Expression of Interest – materiel and capability systems still in service with the ADF, but which may be subject to intensive management if interest is expressed;

Allied technology – Australian defence industry solutions, for which AMSO will act as the broker for government-to-government sales; and

Other capability.

Available equipment listings are also supported in the catalogue by information sheets identifying the type, quantity, origin and availability of equipment, and including any export controls. Although not catalogued, equipment spares and support and test equipment will be available for sale as part of any major item sale or can be sold separately. AMSO says it is important to note that availability dates are a guide and may be subject to change. Further, equipment is offered on the basis of as is – where is.

Speaking at the International Defence Exhibition (IDEX) in Abu Dhabi just prior to the Avalon Airshow, Minister Pyne said the Australian Government was “determined to use the defence dollar to drive a high technology, advanced manufacturing future. This is reflected in our new approach to the sector (and) our efforts to build a new partnership with defence-industry to deliver and sustain Australia’s defence capability. (It is also) reflected in our new determination to reach out to the world, to our friends and allies, to the governments we share security interests with to see how we can work together, how Australian industry and ingenuity can help with the defence of all our nations.”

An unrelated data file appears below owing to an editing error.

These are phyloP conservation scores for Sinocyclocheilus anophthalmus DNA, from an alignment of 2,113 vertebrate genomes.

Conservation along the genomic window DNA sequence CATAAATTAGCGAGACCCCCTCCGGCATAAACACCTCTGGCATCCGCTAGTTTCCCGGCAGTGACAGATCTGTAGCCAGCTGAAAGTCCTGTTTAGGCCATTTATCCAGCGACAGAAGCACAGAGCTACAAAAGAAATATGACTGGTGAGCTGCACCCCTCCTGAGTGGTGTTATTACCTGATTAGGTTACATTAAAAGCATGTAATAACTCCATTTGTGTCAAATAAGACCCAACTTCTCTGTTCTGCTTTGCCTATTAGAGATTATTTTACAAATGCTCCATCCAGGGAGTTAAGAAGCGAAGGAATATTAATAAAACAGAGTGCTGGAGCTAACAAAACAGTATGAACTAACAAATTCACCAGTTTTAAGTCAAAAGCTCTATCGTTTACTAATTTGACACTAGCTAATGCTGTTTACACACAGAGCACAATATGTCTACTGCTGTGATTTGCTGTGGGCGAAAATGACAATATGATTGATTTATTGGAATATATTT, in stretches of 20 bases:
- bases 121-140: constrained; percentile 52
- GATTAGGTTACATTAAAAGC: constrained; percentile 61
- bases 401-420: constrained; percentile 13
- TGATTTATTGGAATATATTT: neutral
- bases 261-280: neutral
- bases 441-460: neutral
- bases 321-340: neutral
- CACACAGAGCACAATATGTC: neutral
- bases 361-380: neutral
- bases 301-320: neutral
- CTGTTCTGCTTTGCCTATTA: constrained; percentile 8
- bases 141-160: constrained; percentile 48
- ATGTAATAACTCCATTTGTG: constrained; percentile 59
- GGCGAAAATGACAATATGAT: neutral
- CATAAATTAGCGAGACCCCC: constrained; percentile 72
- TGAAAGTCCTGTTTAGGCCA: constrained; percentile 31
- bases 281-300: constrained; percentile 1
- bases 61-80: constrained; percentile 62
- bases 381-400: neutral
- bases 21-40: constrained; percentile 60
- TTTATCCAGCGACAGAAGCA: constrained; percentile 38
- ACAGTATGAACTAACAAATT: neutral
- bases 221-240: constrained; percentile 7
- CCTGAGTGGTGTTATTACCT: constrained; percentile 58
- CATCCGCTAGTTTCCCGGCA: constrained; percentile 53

Pyne went on to add, “We are determined to develop the Australian Defence Force’s capability to ensure our national security while strengthening the Australian defence-industry, growing exports and expanding wider high technology manufacturing across the Australian economy more generally to create new jobs and underpin our prosperity – what I call our great national endeavour. We are working towards the creation of a defence industry that can not only protect Australia’s interests, but generates innovative products that can assist our friends and allies and form an export industry that supports global peace and security.